Washington Post TV writer Lisa de Moraes displayed her typical snark in reviewing Bristol Palin's "journey" on ABC's Dancing with the Stars this fall. The Post writer even sounded a little overwrought in asserting that Sarah Palin's appearances were causing death wishes in the audience, or as de Moraes put it "death where is thy sting-ish comments." (The writer seems to be mangling the Scriptures. In Paul's first letter to the Corinthians, chapter 15, verse 55, the boast "Death, where is thy sting?" refers to the victorious resurrection of Christ, not to a death wish.)
This is not the first time politics has insinuated itself into the show like a snake into the Garden of Eden...But this is the first time the show has featured the daughter of a presumed presidential candidate -- seen wearing a Tea Party T-shirt on the show during rehearsal last week that clearly read: "Party Like It's 1773 with Rainy Day Patriots" -- the same week producers pixilated whatever was going on on the front of Kyle Massey's T-shirt. It's also the first time a presumed presidential candidate has been seen in the audience many weeks rooting for her daughter, in taped sequences at home, being interviewed by show host Tom Bergeron, watching her daughter rehearse, congratulating the show on reaching its 200th episode, etc., eliciting death where is thy sting-ish comments from ardent fans of the escapist fare.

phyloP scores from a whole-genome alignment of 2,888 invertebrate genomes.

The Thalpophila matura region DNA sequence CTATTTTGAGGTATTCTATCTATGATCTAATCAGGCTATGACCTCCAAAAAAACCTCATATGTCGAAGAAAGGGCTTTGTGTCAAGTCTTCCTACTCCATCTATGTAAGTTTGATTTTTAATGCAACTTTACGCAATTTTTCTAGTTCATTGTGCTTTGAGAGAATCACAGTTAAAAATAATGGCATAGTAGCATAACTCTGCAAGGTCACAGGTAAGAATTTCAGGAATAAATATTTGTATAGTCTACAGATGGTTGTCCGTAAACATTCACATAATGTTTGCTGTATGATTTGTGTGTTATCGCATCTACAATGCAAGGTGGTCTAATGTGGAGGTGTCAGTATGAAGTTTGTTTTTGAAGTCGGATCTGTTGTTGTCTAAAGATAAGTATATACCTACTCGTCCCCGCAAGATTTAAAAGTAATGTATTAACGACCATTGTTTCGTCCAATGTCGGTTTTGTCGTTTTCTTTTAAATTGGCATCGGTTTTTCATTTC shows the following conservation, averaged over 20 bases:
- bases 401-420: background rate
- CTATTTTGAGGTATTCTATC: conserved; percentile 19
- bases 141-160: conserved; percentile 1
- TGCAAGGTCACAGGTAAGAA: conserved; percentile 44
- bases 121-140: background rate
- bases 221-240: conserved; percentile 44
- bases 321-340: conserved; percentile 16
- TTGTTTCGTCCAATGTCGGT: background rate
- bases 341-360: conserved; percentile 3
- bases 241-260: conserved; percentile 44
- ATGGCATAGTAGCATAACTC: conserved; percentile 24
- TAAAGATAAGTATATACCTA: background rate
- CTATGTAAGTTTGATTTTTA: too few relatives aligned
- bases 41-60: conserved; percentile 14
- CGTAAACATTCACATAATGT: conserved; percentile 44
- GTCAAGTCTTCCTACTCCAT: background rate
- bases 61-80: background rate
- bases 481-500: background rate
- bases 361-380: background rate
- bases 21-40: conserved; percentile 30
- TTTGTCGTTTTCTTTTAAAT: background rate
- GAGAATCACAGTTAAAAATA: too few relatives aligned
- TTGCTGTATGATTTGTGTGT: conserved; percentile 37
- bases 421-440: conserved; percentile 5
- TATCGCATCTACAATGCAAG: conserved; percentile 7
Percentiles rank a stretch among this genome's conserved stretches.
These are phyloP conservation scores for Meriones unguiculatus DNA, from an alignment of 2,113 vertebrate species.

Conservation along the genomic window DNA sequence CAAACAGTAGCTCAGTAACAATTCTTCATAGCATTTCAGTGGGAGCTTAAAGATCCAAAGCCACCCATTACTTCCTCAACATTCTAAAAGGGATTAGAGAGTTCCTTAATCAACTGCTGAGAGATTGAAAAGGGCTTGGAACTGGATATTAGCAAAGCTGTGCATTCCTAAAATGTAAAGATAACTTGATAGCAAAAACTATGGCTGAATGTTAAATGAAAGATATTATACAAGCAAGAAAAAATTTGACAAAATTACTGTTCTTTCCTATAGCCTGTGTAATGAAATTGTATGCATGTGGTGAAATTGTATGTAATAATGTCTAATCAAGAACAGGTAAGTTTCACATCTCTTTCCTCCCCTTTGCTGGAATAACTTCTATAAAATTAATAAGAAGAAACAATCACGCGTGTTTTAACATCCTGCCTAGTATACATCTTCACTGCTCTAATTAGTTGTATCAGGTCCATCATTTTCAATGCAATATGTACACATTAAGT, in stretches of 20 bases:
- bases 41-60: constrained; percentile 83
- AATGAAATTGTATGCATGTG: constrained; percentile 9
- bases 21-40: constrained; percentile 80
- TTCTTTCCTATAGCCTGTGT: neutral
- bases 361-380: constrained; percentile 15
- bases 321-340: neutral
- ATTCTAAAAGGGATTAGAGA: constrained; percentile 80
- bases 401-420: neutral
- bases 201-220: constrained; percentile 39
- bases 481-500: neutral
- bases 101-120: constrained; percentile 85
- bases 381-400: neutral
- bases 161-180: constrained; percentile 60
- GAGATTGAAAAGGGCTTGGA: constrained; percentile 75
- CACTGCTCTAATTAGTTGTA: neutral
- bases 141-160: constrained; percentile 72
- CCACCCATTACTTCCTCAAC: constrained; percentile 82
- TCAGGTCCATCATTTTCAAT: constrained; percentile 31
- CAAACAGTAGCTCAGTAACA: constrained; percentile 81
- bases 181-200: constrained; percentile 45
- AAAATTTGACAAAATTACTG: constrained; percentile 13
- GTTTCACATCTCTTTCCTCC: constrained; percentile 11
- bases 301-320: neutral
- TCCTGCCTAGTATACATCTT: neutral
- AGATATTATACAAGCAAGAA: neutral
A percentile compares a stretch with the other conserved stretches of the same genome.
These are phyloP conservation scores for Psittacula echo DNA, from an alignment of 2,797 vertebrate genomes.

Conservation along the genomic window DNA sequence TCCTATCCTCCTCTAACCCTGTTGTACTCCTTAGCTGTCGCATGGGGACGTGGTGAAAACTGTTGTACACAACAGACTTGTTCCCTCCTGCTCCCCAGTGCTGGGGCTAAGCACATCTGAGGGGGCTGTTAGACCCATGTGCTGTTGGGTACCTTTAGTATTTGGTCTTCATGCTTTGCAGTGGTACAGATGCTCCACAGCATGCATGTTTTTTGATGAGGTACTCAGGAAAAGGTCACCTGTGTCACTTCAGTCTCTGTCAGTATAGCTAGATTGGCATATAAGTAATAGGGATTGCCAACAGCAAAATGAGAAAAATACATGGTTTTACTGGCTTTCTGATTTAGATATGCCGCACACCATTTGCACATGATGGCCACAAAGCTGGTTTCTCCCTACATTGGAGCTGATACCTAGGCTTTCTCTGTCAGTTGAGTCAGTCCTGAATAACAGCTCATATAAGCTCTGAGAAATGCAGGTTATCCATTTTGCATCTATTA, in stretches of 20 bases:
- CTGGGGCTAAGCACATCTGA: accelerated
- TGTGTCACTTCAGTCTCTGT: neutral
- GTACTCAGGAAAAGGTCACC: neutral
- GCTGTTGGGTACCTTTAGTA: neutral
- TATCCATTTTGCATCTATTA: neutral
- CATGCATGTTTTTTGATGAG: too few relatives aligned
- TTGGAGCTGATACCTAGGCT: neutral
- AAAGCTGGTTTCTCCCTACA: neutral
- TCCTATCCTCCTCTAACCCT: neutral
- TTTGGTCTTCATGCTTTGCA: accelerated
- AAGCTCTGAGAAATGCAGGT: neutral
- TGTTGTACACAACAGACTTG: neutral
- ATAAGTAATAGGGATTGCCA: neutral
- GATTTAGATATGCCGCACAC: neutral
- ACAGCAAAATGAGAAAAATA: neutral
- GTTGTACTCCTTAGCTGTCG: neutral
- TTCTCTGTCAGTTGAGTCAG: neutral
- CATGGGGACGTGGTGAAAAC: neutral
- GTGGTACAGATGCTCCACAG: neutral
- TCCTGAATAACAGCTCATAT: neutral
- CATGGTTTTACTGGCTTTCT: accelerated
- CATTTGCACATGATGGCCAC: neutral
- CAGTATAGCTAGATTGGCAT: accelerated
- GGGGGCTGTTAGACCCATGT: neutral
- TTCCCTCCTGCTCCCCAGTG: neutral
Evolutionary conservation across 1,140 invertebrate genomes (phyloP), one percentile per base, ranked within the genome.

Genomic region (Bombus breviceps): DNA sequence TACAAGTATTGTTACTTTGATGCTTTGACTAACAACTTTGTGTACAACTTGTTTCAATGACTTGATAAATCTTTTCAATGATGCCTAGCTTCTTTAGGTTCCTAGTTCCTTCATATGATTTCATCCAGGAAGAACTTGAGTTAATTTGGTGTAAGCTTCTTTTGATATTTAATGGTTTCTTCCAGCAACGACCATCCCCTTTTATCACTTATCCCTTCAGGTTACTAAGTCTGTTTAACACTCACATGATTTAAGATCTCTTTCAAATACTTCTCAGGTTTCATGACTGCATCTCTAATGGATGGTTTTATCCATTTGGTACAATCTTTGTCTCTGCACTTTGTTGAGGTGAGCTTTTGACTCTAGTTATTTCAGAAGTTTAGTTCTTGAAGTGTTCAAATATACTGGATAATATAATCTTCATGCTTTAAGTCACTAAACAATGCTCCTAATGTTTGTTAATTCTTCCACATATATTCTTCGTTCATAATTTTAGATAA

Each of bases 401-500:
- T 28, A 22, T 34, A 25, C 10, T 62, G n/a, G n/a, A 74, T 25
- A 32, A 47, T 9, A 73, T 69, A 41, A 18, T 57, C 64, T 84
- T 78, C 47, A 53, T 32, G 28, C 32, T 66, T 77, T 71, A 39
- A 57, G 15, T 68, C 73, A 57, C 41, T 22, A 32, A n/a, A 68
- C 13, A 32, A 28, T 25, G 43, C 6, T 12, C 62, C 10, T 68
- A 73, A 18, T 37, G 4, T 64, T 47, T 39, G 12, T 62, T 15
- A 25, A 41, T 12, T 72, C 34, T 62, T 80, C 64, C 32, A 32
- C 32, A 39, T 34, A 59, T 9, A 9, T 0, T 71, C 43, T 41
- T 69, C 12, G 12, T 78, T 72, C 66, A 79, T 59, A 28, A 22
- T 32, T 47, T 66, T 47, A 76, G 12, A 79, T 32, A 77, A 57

"I will never be watching Dancing with the Stars again...Are people afraid to get rid of Bristol?," ranted an exasperated fan on a "Dancing" chat room.
"I have enjoyed the show and the judging since the program's inception. If this [voting for Bristol] continues next week...I will be finished watching and many folks I know agree," wrote in yet another.
These comments sound disgusted that the voting seems stacked for Bristol, but neither seems to hate Sarah (or Bristol) to death. (Okay, maybe they want Bristol to lose, but that's not death.) The story continued with ABC's defense:
"Dancing" exec producer Green disputes the idea the Palins have gotten special treatment on the show. He notes that the season in which Kelly Osbourne -- another young woman famous for her parents -- danced on the reality show, Ozzy and Sharon Osbourne were often seen in the audience, Sharon was interviewed by Bergeron, and the Osbourne parents also were shown at home.
Green says that so far as he is concerned, a celebrity is a celebrity, and his only concern is about their ability to draw viewers to the show.
Anyway, he added, he would love to have a Democratic political figure compete on the show, "but Bill Clinton turned us down very politely...I think [the casting director] got as far as 'Dancing With.' He would be my ultimate booking on the show."
Watching Bill Clinton leer weeklyl at dancers in their skimpy, glittery costumes would be a ratings-drawing spectacle, but that's exactly why it won't happen.